Password rotation is used for access control and surveillance cameras in hospitals, warehouses, and shopping centres.
Controls are frequently disregarded or overlooked. The equipment owner or operator is accountable for that, but because manual tracking is so challenging, many facilities just forget to rotate passwords. This indicates that many physical security devices have been using the same factory-set password for many years and may never be changed.
Hardcoded passwords are something that ought to automatically disqualify applicants, but didn’t. Even manufacturers often employ hardcoded passwords out of convenience or carelessness, which gives hackers a huge advantage. Without applying software patches, they are frequently impossible to alter.
How to improve physical security in the healthcare sector
Healthcare institutions can take a number of actions right once to improve their security posture as the fight to protect IoT-linked physical security is ongoing:
1. Ensure that all linked devices are continually and continuously visible on hospital and clinic networks. In a sizable hospital, there could be hundreds or thousands of shadow devices.
2. Password rotation and facility-wide firmware updates should be implemented right away to automate security hygiene for cameras and other security systems. This prevents the vast majority of assaults on devices that maintain physical security as well as on IT infrastructure.
3. To stop assaults from spreading across device fleets or affecting the entire IT infrastructure, segment networks of physical security devices.
4. Some security professionals believe that it is past time for hardware-level protection to be included into devices. It’s a new trend, and manufacturers are still learning how to use it.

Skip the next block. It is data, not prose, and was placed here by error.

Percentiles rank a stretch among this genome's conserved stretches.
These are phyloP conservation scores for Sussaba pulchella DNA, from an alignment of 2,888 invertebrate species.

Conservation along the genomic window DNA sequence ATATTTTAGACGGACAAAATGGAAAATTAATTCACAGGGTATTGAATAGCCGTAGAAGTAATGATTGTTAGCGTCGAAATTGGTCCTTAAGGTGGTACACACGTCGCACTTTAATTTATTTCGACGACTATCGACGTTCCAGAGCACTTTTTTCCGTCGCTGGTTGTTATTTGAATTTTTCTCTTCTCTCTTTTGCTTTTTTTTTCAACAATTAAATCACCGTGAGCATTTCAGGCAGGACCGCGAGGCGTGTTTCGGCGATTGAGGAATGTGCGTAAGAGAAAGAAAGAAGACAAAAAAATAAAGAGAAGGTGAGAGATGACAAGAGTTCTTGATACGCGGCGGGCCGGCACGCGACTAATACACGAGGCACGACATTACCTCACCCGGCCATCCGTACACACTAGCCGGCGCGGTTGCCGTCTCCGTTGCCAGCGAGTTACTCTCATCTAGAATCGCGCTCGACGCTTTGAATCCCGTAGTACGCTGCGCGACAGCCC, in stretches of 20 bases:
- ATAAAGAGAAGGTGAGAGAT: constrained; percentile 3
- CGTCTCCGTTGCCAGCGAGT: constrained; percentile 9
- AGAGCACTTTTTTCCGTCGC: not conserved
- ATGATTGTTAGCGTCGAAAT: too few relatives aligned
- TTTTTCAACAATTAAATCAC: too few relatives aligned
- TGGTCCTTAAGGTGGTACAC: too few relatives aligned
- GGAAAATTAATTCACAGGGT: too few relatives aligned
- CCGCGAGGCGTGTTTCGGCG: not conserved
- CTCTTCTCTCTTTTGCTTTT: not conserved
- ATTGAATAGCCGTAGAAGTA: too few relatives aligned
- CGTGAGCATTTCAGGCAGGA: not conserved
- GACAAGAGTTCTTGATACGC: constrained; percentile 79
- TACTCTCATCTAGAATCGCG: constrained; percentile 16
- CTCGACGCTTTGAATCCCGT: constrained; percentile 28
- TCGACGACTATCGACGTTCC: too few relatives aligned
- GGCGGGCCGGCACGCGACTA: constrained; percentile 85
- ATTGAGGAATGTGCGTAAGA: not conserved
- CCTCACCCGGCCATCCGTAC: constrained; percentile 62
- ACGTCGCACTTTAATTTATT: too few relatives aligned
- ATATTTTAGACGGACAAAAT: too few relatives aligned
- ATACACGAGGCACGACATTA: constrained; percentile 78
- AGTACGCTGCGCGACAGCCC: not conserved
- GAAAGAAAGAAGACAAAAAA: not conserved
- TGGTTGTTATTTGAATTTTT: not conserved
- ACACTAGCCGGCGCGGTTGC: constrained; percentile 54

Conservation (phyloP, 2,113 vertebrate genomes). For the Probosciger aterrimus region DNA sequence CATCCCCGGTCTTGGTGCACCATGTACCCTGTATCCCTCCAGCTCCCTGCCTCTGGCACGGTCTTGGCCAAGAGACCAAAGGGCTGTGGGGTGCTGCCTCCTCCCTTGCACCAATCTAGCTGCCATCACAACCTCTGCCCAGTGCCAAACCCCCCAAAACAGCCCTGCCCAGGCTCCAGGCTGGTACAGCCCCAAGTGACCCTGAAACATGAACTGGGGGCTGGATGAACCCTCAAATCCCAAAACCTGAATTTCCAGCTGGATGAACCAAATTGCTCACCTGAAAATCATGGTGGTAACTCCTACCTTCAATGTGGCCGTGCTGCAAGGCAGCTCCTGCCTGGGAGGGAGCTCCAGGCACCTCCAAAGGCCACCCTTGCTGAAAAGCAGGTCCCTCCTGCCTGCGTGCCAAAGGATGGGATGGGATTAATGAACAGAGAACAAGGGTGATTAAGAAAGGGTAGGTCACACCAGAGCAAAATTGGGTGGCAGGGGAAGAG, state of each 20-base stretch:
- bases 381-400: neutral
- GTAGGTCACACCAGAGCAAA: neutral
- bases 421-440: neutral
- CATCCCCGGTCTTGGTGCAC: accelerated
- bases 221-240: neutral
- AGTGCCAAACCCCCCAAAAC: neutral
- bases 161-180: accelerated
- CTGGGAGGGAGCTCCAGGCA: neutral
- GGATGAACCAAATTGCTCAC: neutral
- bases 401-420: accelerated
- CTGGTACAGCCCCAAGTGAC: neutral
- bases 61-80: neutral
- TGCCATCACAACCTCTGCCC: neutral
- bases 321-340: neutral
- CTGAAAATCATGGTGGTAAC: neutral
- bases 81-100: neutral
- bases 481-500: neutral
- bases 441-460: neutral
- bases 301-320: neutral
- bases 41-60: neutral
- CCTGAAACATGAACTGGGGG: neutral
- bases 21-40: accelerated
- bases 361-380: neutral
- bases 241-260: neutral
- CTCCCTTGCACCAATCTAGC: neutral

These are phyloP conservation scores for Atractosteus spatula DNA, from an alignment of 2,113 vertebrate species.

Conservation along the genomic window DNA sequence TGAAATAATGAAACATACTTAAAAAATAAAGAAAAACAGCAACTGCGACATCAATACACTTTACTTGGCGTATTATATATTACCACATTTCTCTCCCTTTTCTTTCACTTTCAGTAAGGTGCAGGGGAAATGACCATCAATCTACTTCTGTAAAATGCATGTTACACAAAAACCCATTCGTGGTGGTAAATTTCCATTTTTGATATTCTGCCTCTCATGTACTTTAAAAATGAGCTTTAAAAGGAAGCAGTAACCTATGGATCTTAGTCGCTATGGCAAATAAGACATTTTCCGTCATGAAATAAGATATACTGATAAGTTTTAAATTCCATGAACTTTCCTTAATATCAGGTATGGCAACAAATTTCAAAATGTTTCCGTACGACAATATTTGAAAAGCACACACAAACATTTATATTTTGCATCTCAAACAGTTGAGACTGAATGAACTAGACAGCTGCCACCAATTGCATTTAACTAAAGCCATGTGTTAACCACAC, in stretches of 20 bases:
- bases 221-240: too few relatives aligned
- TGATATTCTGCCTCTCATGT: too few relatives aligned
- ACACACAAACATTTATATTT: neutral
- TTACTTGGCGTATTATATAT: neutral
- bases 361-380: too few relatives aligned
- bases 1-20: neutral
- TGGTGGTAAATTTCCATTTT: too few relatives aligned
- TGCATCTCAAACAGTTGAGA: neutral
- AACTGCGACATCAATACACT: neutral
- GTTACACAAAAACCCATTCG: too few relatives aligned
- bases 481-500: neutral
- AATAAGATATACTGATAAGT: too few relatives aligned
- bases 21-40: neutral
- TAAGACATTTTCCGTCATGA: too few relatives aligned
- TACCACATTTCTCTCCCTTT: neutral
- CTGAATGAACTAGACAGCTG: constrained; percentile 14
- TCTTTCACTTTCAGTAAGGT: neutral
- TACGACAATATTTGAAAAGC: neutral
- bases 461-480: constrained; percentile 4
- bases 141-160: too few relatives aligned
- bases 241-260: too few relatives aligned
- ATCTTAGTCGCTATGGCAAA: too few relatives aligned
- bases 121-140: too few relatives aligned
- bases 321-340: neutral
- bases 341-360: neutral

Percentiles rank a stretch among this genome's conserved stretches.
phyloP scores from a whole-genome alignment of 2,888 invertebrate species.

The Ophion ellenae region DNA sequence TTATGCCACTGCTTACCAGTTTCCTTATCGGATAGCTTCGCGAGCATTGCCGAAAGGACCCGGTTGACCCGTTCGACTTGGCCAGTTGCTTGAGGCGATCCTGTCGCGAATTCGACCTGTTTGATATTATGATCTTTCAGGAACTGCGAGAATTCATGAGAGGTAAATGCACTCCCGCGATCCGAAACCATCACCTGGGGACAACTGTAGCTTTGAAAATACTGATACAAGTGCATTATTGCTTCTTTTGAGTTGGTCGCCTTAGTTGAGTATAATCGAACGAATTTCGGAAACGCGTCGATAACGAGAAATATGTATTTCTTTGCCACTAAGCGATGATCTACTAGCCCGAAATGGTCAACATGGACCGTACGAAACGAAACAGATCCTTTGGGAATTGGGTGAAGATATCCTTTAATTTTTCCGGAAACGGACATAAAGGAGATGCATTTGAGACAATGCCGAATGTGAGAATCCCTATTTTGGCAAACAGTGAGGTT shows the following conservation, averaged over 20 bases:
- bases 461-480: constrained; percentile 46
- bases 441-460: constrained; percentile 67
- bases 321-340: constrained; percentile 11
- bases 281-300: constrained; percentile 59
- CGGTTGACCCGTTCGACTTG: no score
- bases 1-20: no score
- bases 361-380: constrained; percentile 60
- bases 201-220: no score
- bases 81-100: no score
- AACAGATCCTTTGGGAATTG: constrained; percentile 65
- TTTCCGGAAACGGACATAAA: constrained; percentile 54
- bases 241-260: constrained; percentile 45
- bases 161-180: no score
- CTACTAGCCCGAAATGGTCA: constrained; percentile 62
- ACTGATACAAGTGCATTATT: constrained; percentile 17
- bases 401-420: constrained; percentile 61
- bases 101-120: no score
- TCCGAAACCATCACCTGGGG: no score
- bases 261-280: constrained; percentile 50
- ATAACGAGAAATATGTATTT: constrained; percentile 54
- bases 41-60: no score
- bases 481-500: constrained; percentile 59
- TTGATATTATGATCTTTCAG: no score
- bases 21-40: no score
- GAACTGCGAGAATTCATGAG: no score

5. Pay attention to the human element of cybersecurity. It’s crucial to hire the right cybersecurity experts, but it’s also crucial to train healthcare employees to spot assaults and act quickly to limit harm.
Security cameras, as well as other sensors and controls used for physical security, are examples of IoT devices that are inherently vulnerable to malware and other threats. The healthcare sector, insurance firms, and the Cybersecurity and Infrastructure Security Agency all have a stake in working together to develop standards for safeguarding the equipment necessary to maintain physical security at healthcare facilities.
If they haven’t previously, healthcare facilities must automate and apply fundamental equipment security measures. Administrators could also consider cutting-edge security tools, such as hardware- and AI-based alternatives.
Hospitals and clinics must maintain a clear grasp on the day-to-day requirements of cybersecurity for those very systems as they innovate to increase physical security with new connected devices and capabilities. To scale up device management and security, they want in-house experts equipped with the appropriate technologies.